News

Reaching Olympic Heights – Insights on Sports Performance from Psychological Science

Email Bookmark and Share

The 2012 Olympics in London are about to start, and millions around the world will admire and ponder the mysteries of athletic performance. Psychological scientists are no exception. Researchers have examined how visual illusions improve sports performance, how attitudes and beliefs about competence determine performance and what exactly happens when we indulge in silly sports rituals.  These and other pieces of cutting edge research can be found in the journals published by the Association for Psychological Science.

Learned Predictiveness Speeds Visual Processing

You’ve got to pass the ball and you see a player who almost always makes the goal, one who never makes the goal and one who sometimes does and sometimes doesn’t. Psychological science research suggests that you will more quickly recognize the face of the consistent players whether they’re good or bad, than the player who is inconsistent. A study from Bangor University in the UK, published in Psychological Science, paired faces and gains or losses. If a face was strongly linked to either winning or losing, it was recognized much more quickly than the face that wasn’t strongly associated with either success or failure. Researchers concluded that this means the relative value of an outcome, whether it was positive or negative, made a far less powerful impression on our visual consciousness than our ability to learn how to predict the action. And our ability to learn how to predict the outcome, our ability to consolidate a pattern, occurred very early on in terms of visual processing.

Learned Predictiveness Speeds Visual Processing
Psychological Science April 2012
Jane E. Raymond, Professor of Experimental Consumer Psychology, Bangor University, UK j.raymond@bangor.ac.uk

Don’t Give Yourself a Pep Talk, Just Follow Your Own Instructions

If you catch yourself saying “you can do this!” when you’re tackling a fine movement, be sure to spell it out. Researchers made distinctions between motivational talk, in which participants would tell themselves “Let’s go!” or “I can do it!” as opposed to instructional self talk. In this version, participants’ silent conversations with themselves would focus on a specific task like “Focus”, or “Raise the elbow” or “Follow through.” They found that pumping yourself up for a task by using motivation was not as effective as repeating the instructions to yourself, .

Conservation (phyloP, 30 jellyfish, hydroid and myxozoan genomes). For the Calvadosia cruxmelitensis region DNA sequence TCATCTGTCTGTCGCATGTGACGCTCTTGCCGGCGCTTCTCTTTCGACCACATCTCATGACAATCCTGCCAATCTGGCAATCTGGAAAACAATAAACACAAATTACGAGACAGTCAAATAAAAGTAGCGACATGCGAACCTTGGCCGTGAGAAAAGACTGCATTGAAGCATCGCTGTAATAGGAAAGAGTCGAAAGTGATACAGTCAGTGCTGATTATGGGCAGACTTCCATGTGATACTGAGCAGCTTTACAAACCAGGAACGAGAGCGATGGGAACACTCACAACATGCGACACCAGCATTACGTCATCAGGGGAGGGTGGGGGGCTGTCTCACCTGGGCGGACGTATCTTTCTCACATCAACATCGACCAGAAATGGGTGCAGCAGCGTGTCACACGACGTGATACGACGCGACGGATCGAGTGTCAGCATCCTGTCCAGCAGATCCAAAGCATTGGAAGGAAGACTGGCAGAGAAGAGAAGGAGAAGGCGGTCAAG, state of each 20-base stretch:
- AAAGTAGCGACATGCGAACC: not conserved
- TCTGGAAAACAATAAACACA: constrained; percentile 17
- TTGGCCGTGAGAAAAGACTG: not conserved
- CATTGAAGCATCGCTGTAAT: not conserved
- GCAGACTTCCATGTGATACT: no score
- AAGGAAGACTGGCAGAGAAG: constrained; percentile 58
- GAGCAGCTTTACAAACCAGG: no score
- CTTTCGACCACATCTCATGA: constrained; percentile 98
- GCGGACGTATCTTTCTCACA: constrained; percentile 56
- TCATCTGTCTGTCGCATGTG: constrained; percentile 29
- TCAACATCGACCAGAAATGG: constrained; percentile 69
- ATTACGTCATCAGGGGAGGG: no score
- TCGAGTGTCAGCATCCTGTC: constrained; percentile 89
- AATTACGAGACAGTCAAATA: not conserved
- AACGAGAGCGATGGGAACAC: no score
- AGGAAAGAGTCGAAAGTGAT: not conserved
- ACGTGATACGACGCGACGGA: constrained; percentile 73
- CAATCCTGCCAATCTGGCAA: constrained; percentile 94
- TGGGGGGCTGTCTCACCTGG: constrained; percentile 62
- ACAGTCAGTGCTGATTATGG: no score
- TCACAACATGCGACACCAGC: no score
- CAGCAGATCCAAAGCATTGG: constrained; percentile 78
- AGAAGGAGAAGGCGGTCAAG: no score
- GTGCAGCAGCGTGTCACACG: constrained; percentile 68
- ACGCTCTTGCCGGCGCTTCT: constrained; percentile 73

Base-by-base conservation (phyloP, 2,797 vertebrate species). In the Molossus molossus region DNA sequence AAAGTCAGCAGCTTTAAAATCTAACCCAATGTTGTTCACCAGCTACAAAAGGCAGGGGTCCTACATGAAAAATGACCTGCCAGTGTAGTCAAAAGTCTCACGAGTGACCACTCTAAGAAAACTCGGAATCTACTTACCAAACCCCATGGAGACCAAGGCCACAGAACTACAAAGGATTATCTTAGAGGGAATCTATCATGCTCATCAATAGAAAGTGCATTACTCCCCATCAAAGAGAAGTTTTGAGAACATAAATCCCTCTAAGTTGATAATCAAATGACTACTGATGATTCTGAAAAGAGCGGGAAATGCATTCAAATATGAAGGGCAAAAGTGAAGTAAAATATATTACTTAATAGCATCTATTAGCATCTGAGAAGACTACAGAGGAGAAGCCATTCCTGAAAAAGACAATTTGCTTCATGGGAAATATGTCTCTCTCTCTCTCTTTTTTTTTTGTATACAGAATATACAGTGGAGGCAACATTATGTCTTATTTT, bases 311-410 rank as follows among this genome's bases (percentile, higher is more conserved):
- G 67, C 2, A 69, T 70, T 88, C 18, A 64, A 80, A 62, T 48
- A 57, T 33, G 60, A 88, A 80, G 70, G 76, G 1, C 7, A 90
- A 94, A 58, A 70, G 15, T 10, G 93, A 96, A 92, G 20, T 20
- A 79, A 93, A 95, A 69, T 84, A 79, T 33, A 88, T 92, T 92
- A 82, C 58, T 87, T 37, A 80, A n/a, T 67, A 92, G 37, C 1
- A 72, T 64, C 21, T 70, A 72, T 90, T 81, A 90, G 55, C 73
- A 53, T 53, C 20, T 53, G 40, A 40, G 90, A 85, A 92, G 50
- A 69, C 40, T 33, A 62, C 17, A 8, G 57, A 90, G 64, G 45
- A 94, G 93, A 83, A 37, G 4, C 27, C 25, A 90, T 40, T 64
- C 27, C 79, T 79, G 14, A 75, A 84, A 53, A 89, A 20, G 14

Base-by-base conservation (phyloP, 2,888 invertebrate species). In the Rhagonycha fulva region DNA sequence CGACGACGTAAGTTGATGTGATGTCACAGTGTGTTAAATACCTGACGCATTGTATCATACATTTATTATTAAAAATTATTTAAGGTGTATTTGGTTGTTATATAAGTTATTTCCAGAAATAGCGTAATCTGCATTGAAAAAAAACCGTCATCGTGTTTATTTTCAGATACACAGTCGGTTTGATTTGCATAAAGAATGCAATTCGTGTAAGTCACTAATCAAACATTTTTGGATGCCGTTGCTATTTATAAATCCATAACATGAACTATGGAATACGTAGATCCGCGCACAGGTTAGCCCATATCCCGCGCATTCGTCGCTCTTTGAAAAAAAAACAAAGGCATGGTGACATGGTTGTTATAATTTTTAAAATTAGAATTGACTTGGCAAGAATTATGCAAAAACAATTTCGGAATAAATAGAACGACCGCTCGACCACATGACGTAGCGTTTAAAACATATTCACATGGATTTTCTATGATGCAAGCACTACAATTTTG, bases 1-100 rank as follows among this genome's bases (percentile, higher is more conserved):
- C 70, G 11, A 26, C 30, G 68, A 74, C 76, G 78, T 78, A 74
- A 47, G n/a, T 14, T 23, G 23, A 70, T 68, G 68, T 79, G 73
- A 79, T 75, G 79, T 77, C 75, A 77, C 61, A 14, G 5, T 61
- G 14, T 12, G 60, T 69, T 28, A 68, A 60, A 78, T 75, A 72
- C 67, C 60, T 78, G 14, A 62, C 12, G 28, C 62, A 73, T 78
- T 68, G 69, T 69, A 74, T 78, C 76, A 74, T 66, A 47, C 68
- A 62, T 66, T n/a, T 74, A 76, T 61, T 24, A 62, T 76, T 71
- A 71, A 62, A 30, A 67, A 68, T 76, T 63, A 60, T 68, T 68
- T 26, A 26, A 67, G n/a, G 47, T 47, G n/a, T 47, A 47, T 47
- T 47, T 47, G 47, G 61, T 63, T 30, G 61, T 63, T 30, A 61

After reviewing  32 studies on the topic, researchers from the University of Thessaly in Greece – a region that knows something about sports competitions – honed the self talk distinctions even more precisely. They suggested that self-talk can help by enhancing focus, increasing confidence, regulating effort, controlling cognitive and emotional reactions, and triggering automatic execution of the task.  When tasks involved relatively fine motor demands, and new, compared with well-learned, tasks. Instructional self-talk was more effective for fine tasks than was motivational self-talk; moreover, instructional self-talk was more effective for fine tasks rather than gross tasks.

Self-Talk and Sports Performance: A Meta-Analysis
Perspectives on Psychological Science July 2011
Antonis Hatzigeorgiadis, Department of Physical Education and Sport Sciences, University of Thessaly, Greece –  ahatzi@pe.uth.gr

Silly Sports Rituals? Think Again

If you wear lucky underwear, grow a playoff beard, listen to pre-game pump-up jams, do the Haka dance or a slow clap, the science shows that observing these rituals will actually help you improve your game.  Research published in Psychological Science demonstrated that activating superstitions by either saying something—like break a leg or keep your fingers crossed– or using a personal lucky charm really does lead to  improved performance in golfing, memory games, anagrams and motor dexterity.  Researchers found that the lucky charms help to boost our ability to believe that we can master a certain task. That belief does wonders to help us set higher goals, work more persistently and succeed.  But if you don’t believe in luck, carrying that rabbit’s foot won’t help you.

Keep Your Fingers Crossed!: How Superstition Improves Performance.
Psychological Science, July 2010
Lysann Damisch, University of Cologne – lysann.damisch@uni-koeln.de

Get Me Out of This Slump! Visual Illusions Improve Sports Performance

One way to sink that put, make the free throw, hit the bull’s eye with the arrow, is to think the target is bigger than it really is. That’s the surprising conclusion of a study in Psychological Science, a journal of the Association for Psychological Science.

In 2005, psychological scientist and competitive athelete Jessi Witt of Purdue University played on the U.S. National Ultimate Frisbee team, which won the gold medal at the World Games. Her interest in sports extended to her professional work and in this study, she and her co-authors explored visual perception and sports performance. When athletes look directly at the target without moving their eyes around—a pattern known as the Quiet Eye—they make more free throws, putts or other tasks. Can manipulating the size of the target affect performance? Thirty six participants putted to two physically different sized holes, but with one, a projector distorted the hole to make it look larger. The illusion worked. Putters made their mark more successfully to the perceptually bigger hole. One possible explanation is that a target that seemed to look larger increased the confidence of the putters, and confidence improves performance.

Get Me Out of This Slump! Visual Illusions Improve Sports Performance
Psychological Science, April, 2012
Jessica K. Witt, Purdue University — jkwitt@purdue.edu